Monday, July 23, 2012

Jakobs Dagar

[Ed. note: Our good friend Peter Watkins sent us the photo below. A missionary that Peter knows is also serving in Finland, and sent the picture to his family. It was taken a couple of weeks ago, and we weren't initially sure what they were doing in the picture. But we figured it out when we remembered what they were celebrating that day. Do you see it?]

Hey everybody,

This week was largely dominated by the week long party in the center of Pietarsaari. We were forewarned by our branch mission leader that this week has historically been a low proselyting week, and despite our faith, prayers, and diligence, we found out why this week has typically been so bad. All of our investigators told us they were too busy to meet this week. We were disappointed, but I firmly believed it simply meant that Heavenly Father wanted to give us a chance to find someone new to teach and baptize. Unfortunately, we also met with some of the worst discouragement and opposition this week. Practically no one was even home - either joining in the festivities or on vacation to escape the festivities, and when they were home, they were apathetic, antagonistic, or just plain rude. I learned some really powerful and humbling lessons about the way we intereact with people as missionaries and the way we respond to objections. I wish I could say I learned by doing it the right way, but learning from mistakes is good, too, right? Ahem.

Amid all the turmoil this week, we did have a few wonderful, bright, shining moments. One of them was Monday, when we finally got the chance to teach a Romanian woman we've been working with as just a potential investigator for about a month now. We brought in a Romanian recent convert all the way from Kokkola (40 km) to translate. We're so grateful for him. Without him, we can barely communicate with this woman, so he came even though he was feeling sick. He did a great job teaching, except for one part. He stopped teaching for a moment, rubbed his throbbing head, and then turns to me and says, "man, I really gotta quit it with all the weed." Oh boy. Thankfully, I'm pretty sure it just went right over this woman's head, but I know for a fact that the joke he made later about me pounding the whiskey was spoken in simple enough English for her to comprehend. We're really going to have to talk to him about that, we know he's joking, but I'm not sure if she does! Overall, the teach went really well, though.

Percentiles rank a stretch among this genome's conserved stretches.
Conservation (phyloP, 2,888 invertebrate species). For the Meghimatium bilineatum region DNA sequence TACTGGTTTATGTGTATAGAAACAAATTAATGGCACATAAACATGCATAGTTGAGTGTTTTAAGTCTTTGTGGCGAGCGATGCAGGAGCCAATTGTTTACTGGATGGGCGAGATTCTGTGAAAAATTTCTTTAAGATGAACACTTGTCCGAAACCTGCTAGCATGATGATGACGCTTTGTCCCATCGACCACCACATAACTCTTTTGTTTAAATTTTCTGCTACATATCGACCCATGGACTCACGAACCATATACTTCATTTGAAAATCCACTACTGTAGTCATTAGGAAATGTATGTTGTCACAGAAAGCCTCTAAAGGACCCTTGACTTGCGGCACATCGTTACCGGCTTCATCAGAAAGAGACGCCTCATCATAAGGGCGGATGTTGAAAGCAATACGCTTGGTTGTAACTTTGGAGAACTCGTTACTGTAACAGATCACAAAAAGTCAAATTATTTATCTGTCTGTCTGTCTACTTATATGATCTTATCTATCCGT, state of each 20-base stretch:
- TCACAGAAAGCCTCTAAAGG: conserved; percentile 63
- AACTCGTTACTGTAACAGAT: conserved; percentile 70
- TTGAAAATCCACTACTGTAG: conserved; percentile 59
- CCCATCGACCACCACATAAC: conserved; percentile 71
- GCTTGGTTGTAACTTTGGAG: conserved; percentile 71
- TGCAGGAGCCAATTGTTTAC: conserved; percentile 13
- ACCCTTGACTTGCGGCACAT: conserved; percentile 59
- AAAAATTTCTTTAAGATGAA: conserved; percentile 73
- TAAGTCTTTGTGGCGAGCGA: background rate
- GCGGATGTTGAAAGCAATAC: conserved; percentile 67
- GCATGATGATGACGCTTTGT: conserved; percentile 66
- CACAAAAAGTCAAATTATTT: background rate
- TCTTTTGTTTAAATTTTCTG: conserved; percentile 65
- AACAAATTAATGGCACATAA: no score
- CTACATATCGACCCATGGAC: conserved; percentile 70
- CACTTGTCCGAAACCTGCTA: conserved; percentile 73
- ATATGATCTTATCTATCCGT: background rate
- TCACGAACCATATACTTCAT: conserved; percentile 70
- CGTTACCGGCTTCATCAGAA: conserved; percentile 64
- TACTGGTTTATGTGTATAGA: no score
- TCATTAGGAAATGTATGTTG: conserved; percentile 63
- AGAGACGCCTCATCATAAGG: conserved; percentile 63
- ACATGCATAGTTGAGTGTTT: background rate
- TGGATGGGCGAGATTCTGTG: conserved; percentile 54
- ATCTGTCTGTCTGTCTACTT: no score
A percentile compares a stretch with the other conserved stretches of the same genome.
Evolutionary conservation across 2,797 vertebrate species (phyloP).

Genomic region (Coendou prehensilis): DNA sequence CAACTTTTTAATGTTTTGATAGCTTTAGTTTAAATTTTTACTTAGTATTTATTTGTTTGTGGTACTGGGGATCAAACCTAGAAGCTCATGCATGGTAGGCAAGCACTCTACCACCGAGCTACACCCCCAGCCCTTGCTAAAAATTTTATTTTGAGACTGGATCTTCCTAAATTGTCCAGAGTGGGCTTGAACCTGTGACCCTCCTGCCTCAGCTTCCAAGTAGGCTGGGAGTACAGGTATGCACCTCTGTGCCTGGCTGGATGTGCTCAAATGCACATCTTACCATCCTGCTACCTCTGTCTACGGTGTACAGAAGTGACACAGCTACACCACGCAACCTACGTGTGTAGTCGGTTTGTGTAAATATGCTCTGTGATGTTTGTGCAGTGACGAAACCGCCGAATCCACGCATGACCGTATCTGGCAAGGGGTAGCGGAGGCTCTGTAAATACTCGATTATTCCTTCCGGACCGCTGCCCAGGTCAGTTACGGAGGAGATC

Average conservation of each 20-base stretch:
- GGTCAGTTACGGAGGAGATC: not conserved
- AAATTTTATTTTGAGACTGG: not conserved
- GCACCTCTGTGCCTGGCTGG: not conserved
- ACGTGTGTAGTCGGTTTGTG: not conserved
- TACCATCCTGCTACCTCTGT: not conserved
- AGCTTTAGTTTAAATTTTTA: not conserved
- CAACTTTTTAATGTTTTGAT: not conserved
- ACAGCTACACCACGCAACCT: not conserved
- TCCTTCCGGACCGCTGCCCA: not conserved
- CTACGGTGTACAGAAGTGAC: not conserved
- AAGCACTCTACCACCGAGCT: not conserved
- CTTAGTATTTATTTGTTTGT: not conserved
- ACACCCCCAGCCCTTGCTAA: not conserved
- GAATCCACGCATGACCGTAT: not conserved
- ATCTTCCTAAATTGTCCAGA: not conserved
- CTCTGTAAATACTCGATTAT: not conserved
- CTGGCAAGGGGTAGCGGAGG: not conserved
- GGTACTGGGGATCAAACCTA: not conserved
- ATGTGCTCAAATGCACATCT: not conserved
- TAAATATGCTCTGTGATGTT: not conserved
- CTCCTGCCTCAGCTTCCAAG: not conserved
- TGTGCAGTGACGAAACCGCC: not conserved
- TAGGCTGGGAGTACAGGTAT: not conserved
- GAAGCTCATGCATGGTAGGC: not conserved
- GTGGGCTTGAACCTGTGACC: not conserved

Tuesday, we had companion exchanges in Seinäjoki. I don't remember if I mentioned this, but Elder Hunt, my companion for six weeks in Turku, is now in Seinäjoki as our district leader. It's so much fun getting to spend time with and work with him again. We shared some awesome stories of our time in Turku together, especially about the lessons with E and her girls.

The best part of our week this week was Kevin. Our new African investigator from Somalia. That's not his actual name, but it's the name he goes by, because he wants to legally change his name from his African name to Kevin. Kinda makes me laugh, but he's great. We were walking on one side of the road, he was riding his bike on the other. I smiled and waved, and he waved back, then he rode over to talk to us. Turns out he remembered us as the guys who rode past him about a week before, but waved and said hi while they went past. He liked that a lot. So we talked with him about his faith for a little while. He was born Muslim, but converted to Chirstianity about a year ago and said he's been trying to follow Jesus Christ since then. So I said, "well, the way we follow Jesus Christ is by being baptized." He liked the way that sounded, so we walked him back to his apartment and taught him the first lesson. He committed to be baptized on August 18! He loves the Book of Mormon. When we came back to teach him the second time, we asked him how it had been going, and he told us, "Well, I just read one page. I think if I read one page every day, I'll be able to understand everything and learn better." I almost passed out on the floor. Maybe it's just a missionary thing, and you might not all appreciate it, because you have no idea how hard it is to try to teach people to read it every day, even if it's just a little bit! Most of them decide to go on Wikipedia or anywhere else on the internet to learn about it before they learn what's in it! Needless to say, we really like this guy. And he seems to really like us. We walked with him to church on Sunday, and as we were walking home, he said, "Wow, I feel all clean. Can we do this every Sunday?" Yes, my friend. Yes we can. Moral of the story? You never know what saying hi and smiling will do for someone.

I'll close with a though I found from 1 Nephi that strengthened my testimony of this work. In 1 Nephi 13, (I forgot the verse number, sorry!) Nephi sees in vision the Bible going forth from the Jews unto the Gentiles. The angel explains to him that this book contains the covenants which the Lord has made to the House of Israel, making them "of great worth unto the Gentiles." Why are they of great worth to the Gentiles if the promises were made to the House of Israel, unless the Gentiles are meant to be included in the house of Israel? We as missionaries are called to invite ALL to come unto Christ. All of us are children of God, and if children then heirs, and joint-heirs with Christ. That scripture helped me feel unified with all those who have taught and preached the gospel since the beginning of time.

I love you all. Thank you for your love, support, prayers, and letters. You're all wonderful.

Elder Hansen

1 comment: